Friday June 17, 2005 Homily by Fr. Robert Altier   Eleventh Week in Ordinary Time


Reading (2 Corinthians 11:18, 21-30)   Gospel (St. Matthew 6:19-23)


Our Lord tells us in the Gospel reading that we are to store up for ourselves treasure in heaven, and Saint Paul lays out for us what some of these treasures are, the things that he would boast of as being the greatest things he has. He was whipped; he was beaten; he was stoned; he was shipwrecked. All the different things that had happened to him in his service of the Lord, these were the things he was boasting of. And he made very clear at the end of the reading today that if he is going to boast, it is going to be the things that demonstrate his weakness. The reason why he would boast of the things that demonstrate his weakness is because that is what demonstrates the strength of God, that the Lord is going to deliver us from all of the difficulties and the problems and all the sufferings of this life.


He did not anywhere even hint at the fact that if we were going to be his followers we would not have to suffer – just the opposite – and he made it absolutely clear. How anyone who calls himself a Christian can read the Scriptures and say, “Jesus wants me to have no suffering in my life, and He wants me to have things easy,” is entirely beyond me. How can they come to that conclusion? They obviously have not read the same Gospel as we have read.


Regardless, when the Lord tells us then that where our heart is there also will our treasure be, and vice versa, we really need to look at that. Saint Paul is boasting of his weakness. What do we do? Saint Paul boasts of the things that demonstrated that people did not like him because of his faith. How about us? We tend to boast of our accomplishments. We tend to boast of our money or our materialism or our positions or whatever it might be. These are the things, if anything, that demonstrate some sense of worldly power. Saint Paul is boasting of his weakness because God told him it is in weakness that power reaches its perfection.


So if we like to be focused on our strength, we have got it in the wrong place because then we are boasting about our own selves. If that is the case, then we are boasting about something that is going to pass away. Whether it is the moth eating it, rust destroying it, a thief stealing it, or whether it is just that as we get older and we decline we are not going to have the ability to do certain things anymore, whatever it might be, if we are boasting about something that is material or something that we ourselves are about, it is either going to decline or completely vanish.


If, on the other hand, our only boast is God, then it is going to remain forever because God is not going to weaken and He is not going to change and there will be no decay. God is perfect; He is all-powerful. That is the point Saint Paul is making. He said, If I’m going to boast, it’s going to be in the things that demonstrate my own weakness because there is nothing in me that I have to boast about, absolutely nothing. As Saint Paul would later say, Show me anything that you have that you did not receive; and if you have received it, why do you boast of it as if it is your own? If God has given you a gift, then why boast like it is something you have accomplished? It is all God, and that is where our boast needs to be if we are going to boast at all, which is foolishness as Saint Paul makes very clear in the reading today. What good does it do? We need to be humble, not arrogant. We need to be weak in our own estimation of ourselves and strong in our estimation of God.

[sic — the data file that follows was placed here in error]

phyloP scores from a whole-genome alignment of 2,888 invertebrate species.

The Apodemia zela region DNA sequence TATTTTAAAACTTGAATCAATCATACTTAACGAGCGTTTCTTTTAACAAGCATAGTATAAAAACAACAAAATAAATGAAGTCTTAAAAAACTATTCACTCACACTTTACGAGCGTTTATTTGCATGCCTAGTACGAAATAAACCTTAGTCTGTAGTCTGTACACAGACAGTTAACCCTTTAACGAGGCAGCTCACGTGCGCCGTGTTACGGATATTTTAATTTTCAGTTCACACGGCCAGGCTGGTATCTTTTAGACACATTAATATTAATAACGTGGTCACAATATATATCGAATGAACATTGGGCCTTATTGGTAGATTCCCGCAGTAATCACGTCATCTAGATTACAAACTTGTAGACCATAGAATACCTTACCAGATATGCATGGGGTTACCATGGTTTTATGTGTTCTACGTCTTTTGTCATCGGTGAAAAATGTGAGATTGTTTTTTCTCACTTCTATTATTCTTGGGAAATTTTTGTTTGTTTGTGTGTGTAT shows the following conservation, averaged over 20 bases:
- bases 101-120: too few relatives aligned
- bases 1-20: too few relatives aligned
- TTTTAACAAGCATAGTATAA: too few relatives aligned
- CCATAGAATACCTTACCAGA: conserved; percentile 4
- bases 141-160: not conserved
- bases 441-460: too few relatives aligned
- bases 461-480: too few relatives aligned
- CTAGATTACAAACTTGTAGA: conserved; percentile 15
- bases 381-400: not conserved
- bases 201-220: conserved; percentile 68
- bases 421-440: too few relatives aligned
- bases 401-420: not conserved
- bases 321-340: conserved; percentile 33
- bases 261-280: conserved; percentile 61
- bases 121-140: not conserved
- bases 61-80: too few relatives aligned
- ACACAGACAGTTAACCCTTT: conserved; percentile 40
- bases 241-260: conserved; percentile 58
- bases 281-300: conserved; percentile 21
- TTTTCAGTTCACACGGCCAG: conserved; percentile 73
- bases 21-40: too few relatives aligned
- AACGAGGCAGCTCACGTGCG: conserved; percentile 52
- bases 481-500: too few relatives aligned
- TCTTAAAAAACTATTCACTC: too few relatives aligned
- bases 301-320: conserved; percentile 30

These are not the things that come naturally to our fallen nature. We like to puff ourselves up and try to make sure that everyone knows we are something. Well, remember what Saint Paul said: God chose the ones who were nothing to put those who thought that they were something to shame. He did not pick you because you were the best, the strongest, the most impressive, or anything else. He picked you because you were just the opposite. So why do we boast as though somehow we are the former, when in fact we have to acknowledge the reality that we are weak, we are small, and there is nothing within ourselves that deserves boasting or credit.


It is God alone who deserves all of these things. When we acknowledge our own weakness, then we have to glory in His strength. And that is precisely what He is looking for because that can never go away. That is a treasure that is already in heaven, and that is what will be stored up for us: the glory of God. If we are willing to focus on that in this life, then that will be our focus for eternity. If we want to focus on ourselves in this life, then that will be our focus for eternity. The tragedy, of course, is that the latter will be in an entirely different place than the former. If we want to focus on ourselves, we spend eternity with Satan. If we want to focus on God, then where our heart is there is where our treasure is, and vice versa. The treasure is the glory of God, and that is where we need to set our hearts now so that they will be set there forever.

e is telling us, Thisi s what I want, but I want


*  This text was transcribed from the audio recording of a homily by Father Robert Altier with minimal editing.